PHILADELPHIA – On June 21, Councilmember Kendra Brooks (At-Large) and Councilmember Jamie Gauthier (3rd District) held a hearing to examine the role of the Landlord-Tenant Officer, a private attorney selected by the First Judicial District Court to enforce evictions and conduct on-site lockouts of residents, and present widespread concerns about lack of oversight, training, ethics guidelines, and public accountability.
Councilmembers Brooks and Gauthier announced the hearing after the shooting of 35-year-old Angel Davis on March 29. A deputized private contractor hired by the Landlord Tenant Officer shot Ms. Davis in the face while attempting to serve an eviction. Ms. Davis suffered severe brain injuries and was unable to attend the hearing.
“The Landlord-Tenant Officer and their contractors act under the authority of the government and receive millions of dollars in payments for conducting the grave public act of removing someone from their home,” said Councilmember Kendra Brooks (At-Large). “And yet there is no written contract governing their actions. There are no standards for how they should conduct an eviction. There is no defined method to hold the Landlord Tenant Officer or their contractors accountable to the public.”
“In the wake of the shooting of Angel, Councilmember Brooks and I have spent months investigating what happened and how our city conducts evictions,”said Councilmember Jamie Gauthier (3rd District), Chair of City Council’s Housing Committee. “What we have found is a dangerous, traumatic, and deeply harmful system that is in urgent need of reform. We cannot allow already-economically violent evictions to turn physically violent ever again!”
At the hearing, witnesses recounted stories of tenants who were forced from their homes with little to no advance notice. Those residents who were at home at the time of an unexpected lockout had only ten minutes to gather belongings. Some tenants were forced to leave behind critical medical equipment or to abandon pets. Experts from nearby cities testified about lengthy manuals (77 pages in Pittsburgh and 236 pages in New York) that establish protocols and guidelines designed to make evictions safer and more humane. Philadelphia has no written guidelines for evictions.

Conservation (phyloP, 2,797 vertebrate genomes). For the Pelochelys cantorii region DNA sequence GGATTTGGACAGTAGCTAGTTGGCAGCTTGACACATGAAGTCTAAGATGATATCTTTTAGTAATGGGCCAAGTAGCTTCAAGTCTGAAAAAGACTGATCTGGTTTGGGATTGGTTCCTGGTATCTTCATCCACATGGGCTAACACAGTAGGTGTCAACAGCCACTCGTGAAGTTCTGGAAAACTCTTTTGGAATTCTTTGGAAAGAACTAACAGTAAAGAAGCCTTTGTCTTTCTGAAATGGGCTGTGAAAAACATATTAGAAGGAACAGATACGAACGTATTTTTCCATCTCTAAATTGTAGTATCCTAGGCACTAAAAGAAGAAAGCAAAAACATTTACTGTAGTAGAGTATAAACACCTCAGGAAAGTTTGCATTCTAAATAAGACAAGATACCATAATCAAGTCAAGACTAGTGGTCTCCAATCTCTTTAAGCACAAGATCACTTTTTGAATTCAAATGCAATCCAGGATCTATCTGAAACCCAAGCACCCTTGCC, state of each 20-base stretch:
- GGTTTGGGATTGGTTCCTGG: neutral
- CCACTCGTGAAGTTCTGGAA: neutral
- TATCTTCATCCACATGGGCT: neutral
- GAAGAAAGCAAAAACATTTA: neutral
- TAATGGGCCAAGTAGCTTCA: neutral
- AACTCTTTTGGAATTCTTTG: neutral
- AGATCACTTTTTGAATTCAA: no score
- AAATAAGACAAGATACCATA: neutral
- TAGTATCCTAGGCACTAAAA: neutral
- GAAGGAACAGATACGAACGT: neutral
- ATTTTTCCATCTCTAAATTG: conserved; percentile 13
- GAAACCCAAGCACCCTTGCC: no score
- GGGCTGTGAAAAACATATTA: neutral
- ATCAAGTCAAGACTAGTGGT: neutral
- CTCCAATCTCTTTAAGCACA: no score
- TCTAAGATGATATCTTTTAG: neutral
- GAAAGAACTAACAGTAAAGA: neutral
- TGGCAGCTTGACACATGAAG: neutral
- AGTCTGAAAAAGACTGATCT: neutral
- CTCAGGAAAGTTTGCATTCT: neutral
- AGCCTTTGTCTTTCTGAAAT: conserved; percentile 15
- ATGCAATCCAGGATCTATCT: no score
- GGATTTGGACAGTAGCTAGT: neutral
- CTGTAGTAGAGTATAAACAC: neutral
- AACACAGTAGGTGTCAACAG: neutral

“I’m a senior with disabilities, and I was evicted in February,” said Philadelphia resident Mark Person, who suffered trauma and physical ailments from the stress of the unexpected lockout in addition to losing his cat. “This big guy said he was a sheriff and I had to leave the premises. He never showed ID, just came in. I was not dressed at the time nor aware they were coming. As I was trying to figure out what to take with me, he looked at his watch and said I had ten minutes and he had others to serve and I had to hurry up and be out. There was no notice or courtesy. Just him standing with his hand atop his pistol like a cowboy western.”
“We have had cases where an older tenant was locked out and their pet was locked in the home, with no food or water available for the pet,” said Jacob Speidel, Director of Tenant Rights at Senior LAW Center. “We have had one case recently where a tenant was locked out. Their dog was removed to an animal shelter. When the tenant made it to the shelter to retrieve their dog, the dog had already been killed by the shelter.”
“I did not understand why this was happening,” said Xavier Carthen, a Philadelphia resident who was evicted from his home by a private security contractor. “I had been working with my property manager to get caught up on my rent and did not have any warning that this was coming. Because I was completely unprepared for this situation I was in a state of shock filled with so much confusion! I immediately started trying to put out food and fresh litter for my cats. I did not know this was coming and was worried they would be locked inside for a long time. I had no time to gather my belongings and just grabbed what I could.”